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05 April 2013

Things in Light Poetry Series 2013: Martina Reisz Newberry

Rudolfo Carrillo

Welcome to our second annual poetry series. Last year we focused on New Mexico poets and their work. This year we decided to apply a global methodology to supplant our insular inclinations. We'll try to publish a set per day until the damn well runs dry. Our first contribution is from Martina Reisz Newberry. Enjoy.


Dark, rainy morning
My coat, a closeted slash
Blood-red reminder

Wet sand, so cheerless,
The desert is too honest
When it’s sad, it weeps

Ragweed sends great sighs
Lightning brings out its muscle
It’s never afraid

A white crane    out there
The sand doesn’t even stir
Crane bringing showers


When I saw her at the Coffee Bean Café
& asked her how she was
her hair blazed crazy
& her fingers grew brittle
& she said she just didn’t believe
in the whole thing anymore
& I said I guessed things
weren’t so good then huh
& she said she was tired
of being the last clean towel
in the damn linen closet
& I just nodded like I understood
& she said making poems was worse
than shoveling shit in a chicken coop
the famous writers ignored you
wouldn’t help you with so much
as a fucking endorsement
& her work meant nothing to nobody
& failure surrounded her
came at her like a tidal wave
& was drowning her
& I said I knew how that was
& she said she doubted that
& she said she would believe
her number was up if she’d ever been
given a number in the 1st place
which she hadn’t (been given)
& I said Sadie I’m sorry
how about I buy you a coffee
& she said yeah that would be fine
& while we drank it I noticed
her fingers     like dried vines
how they would snap off
if I took her hand

3.  JULY 2012

I can write love into this dark hotel,
talk of all that has been lived so far and
will be lived tomorrow & the tomorrow
after that.  The words, repetitive, strong,

deliberate as summer’s heat, might
stir this room into life—a kind of life—
open the blinds, turn the bed down with cool,
dreamy hands and kind gestures.  I can write

a doorway into this hotel’s bedroom
where warm stones have eyes & watch our entrance
& later, our exit.  The speechless Aspen
trees outside this hotel are waiting for

revolution and then resurrection. 
I can write purpose into them, put my
human mind into their deciduous mouths,
write madras shirts and sheets into these dark

beds. I can look into the dusk-covered sky
for some gift not like any other.  For
you, I say.  For you and no one else:  the
secret samba from this dark hotel to your eyes.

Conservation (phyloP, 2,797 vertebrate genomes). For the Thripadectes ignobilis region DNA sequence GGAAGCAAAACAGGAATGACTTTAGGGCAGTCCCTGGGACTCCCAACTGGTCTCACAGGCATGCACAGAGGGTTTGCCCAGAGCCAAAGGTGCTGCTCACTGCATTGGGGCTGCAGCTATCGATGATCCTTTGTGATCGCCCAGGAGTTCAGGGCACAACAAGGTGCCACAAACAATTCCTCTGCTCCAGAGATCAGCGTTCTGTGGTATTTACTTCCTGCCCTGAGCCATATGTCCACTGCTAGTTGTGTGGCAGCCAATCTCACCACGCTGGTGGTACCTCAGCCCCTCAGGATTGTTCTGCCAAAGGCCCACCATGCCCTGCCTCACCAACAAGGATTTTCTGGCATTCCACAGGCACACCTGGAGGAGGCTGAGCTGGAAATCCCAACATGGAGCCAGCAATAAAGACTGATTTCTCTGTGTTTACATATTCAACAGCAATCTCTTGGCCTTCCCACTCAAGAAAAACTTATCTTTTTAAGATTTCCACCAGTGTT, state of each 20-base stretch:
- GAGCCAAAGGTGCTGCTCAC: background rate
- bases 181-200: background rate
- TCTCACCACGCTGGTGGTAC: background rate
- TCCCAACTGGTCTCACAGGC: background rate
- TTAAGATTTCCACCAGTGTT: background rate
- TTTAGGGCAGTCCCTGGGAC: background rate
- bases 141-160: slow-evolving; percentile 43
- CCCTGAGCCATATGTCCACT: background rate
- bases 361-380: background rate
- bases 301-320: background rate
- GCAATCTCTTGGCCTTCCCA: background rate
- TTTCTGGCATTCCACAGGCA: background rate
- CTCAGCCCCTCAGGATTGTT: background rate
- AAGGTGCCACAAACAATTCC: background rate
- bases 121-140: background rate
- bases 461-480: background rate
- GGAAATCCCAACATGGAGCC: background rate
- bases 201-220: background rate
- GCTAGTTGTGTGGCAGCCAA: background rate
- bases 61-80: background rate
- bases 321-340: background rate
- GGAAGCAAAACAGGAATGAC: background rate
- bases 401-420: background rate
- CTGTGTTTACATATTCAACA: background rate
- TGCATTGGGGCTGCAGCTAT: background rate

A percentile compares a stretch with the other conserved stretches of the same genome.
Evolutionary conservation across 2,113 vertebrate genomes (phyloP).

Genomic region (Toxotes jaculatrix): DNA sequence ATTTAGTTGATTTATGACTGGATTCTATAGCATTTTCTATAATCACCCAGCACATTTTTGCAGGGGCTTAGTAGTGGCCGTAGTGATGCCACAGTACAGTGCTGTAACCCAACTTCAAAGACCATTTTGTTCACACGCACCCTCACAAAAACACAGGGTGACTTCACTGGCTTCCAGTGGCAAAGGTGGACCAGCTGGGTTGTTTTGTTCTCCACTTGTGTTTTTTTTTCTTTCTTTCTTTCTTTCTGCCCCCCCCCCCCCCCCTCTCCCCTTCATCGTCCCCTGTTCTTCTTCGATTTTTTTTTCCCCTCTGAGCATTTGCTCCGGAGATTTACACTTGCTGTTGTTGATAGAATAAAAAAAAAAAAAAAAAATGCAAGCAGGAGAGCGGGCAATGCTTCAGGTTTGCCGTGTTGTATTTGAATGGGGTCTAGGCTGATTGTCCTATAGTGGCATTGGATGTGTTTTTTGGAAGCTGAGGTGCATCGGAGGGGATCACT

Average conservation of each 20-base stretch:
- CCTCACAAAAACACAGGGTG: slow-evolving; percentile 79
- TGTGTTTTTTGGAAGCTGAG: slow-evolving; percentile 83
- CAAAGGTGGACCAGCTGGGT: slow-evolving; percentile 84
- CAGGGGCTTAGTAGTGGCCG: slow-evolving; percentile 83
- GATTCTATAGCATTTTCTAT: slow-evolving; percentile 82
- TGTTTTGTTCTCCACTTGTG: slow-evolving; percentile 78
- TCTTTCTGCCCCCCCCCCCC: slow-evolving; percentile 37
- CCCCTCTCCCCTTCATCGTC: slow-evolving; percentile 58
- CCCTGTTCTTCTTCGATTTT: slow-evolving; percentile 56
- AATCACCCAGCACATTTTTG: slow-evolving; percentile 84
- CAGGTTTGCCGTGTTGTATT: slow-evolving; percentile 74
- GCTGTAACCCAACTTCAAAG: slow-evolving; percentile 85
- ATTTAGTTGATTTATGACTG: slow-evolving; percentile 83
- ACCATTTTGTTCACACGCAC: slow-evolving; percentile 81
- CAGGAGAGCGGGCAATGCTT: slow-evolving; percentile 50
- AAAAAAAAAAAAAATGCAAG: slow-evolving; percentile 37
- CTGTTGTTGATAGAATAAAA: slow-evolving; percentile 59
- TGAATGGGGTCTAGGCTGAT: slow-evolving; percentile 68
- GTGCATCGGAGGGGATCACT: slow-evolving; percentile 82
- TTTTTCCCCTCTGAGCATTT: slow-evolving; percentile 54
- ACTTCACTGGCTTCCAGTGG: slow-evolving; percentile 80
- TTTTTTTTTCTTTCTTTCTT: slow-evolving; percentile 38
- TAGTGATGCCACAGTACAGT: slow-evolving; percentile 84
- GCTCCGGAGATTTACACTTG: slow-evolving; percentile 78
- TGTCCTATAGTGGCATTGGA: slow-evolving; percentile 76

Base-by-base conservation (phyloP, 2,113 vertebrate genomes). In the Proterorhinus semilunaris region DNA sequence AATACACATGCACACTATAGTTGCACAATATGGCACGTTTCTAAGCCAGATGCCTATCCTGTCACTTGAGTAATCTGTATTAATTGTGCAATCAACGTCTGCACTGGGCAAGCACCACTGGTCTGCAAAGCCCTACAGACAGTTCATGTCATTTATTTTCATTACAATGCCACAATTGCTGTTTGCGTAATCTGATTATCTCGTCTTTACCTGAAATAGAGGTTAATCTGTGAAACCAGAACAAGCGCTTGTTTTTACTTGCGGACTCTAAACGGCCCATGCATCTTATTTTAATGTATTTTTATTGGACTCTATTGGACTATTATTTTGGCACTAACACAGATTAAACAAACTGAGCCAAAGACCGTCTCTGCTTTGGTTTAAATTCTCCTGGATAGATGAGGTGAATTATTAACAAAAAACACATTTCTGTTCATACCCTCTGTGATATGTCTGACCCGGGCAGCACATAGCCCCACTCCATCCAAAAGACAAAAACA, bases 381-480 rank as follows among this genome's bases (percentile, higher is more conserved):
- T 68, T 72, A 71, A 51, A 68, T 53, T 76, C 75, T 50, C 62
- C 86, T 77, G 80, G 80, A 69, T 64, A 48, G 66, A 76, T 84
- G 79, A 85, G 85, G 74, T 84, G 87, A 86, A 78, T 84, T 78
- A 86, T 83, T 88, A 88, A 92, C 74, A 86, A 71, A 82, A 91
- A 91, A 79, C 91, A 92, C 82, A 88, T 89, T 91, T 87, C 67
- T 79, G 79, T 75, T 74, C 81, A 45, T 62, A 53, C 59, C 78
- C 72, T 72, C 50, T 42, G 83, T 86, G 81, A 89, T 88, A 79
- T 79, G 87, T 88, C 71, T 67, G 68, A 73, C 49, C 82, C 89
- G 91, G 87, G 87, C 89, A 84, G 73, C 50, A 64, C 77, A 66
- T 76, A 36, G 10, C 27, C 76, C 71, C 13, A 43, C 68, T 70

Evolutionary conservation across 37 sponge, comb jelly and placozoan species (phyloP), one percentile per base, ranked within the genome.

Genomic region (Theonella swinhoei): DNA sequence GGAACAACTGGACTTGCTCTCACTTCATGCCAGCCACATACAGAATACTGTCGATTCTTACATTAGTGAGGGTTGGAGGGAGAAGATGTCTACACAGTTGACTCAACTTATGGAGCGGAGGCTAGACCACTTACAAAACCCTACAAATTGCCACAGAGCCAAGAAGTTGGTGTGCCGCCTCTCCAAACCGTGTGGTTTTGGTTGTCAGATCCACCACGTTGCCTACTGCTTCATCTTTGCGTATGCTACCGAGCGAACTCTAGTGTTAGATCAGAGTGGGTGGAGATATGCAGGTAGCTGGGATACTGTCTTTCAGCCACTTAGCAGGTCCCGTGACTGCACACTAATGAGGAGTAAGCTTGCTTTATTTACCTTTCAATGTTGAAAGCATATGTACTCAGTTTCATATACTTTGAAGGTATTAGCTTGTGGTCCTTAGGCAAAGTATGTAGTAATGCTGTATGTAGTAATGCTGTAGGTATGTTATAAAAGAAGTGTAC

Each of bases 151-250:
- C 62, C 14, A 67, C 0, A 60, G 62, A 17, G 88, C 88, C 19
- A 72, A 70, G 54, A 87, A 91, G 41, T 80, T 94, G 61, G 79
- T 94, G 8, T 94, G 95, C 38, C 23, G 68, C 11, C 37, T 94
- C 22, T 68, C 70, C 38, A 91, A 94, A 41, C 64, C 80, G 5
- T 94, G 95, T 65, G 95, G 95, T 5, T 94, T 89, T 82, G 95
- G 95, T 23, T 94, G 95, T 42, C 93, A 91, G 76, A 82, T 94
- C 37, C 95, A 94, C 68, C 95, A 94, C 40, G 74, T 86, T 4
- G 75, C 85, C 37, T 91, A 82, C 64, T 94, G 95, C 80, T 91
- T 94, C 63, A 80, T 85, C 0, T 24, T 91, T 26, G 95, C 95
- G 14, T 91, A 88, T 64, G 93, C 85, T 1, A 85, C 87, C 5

It blew hard last night
and there was lightning
no thunder.  It rained. 
I looked out at all
that weather, saw my
years and my dreams drain
into the desert,
soaking the sand with
questions. Where did it go? 
The hoped-for peace of
nations, the release
of suffering from
all sentient beings,
the rails to snake our
sorry souls to Camp
Eden.  Where was it?
My face, wet, pillowed,
ached with ignorance.
Where did everything go?


Martina Reisz Newberry’s most recent book is LEARNING BY ROTE (Deerbrook Press).  She is also the author of WHAT WE CAN’T FORGIVE.  LATE NIGHT RADIOPERHAPS YOU COULD BREATHE FOR MEHUNGERAFTER THE EARTHQUAKE:  POEMS 1996-2006, NOT UNTRUE & NOT UNKIND(Arabesques Press, Amari Hamadene, editor) and RUNNING LIKE A WOMAN WITH HER HAIR ON FIRE: Collected Poems (Red Hen Press). Ms. Newberry is the winner of i.e. magazine’s Editor’s Choice Poetry Chapbook Prize for 1998: AN APPARENT, APPROACHABLE LIGHT. She is the also the author of  LIMA BEANS AND CITY CHICKEN: MEMORIES OF THE OPEN HEARTH—a memoir of her father—published by E.P. Dutton and Co. in 1989. She has written four novels and several books of poetry, has been included in Ascent Aspirations first hard-copy Anthology, also in the anthology In The Company Of Women and has been widely published in literary magazines such as:  Ascent Aspirations, Bellingham Review, Blessed Are These Hands, Cape Rock, Connecticut Poetry Review, Cenacle, Counterpunch, Current Accounts, Divine Femme, Haight Ashbury, Iota,Istanbul Literary Review, Niche, Piedmont Literary Review, Southern Review of Poetry, Shot of Ink, Smiling Politely, Touchstone, Women's Work, Yet Another Small Magazine, and others.  Martina lives in Hollywood, California with her husband Brian and their best 4-legged pal, Charlie the Cat. 

Rudolfo Carrillo / a fifth-wave feminist from the fourth estate | a burqueña | a ladyboss | a writer + editor

I am a fifth-wave feminist and a reluctant member⸺hey, Groucho knew whereof he quipped⸺of both the fourth estate and the gig economy. I am an Albuquerque-based freelance writer, editor and social media marketing and branding+PR consultant. I remain an observant ’90s riot grrrl and a devout practitioner of halfhearted yoga posturing and zen and the art of the sentence diagram.


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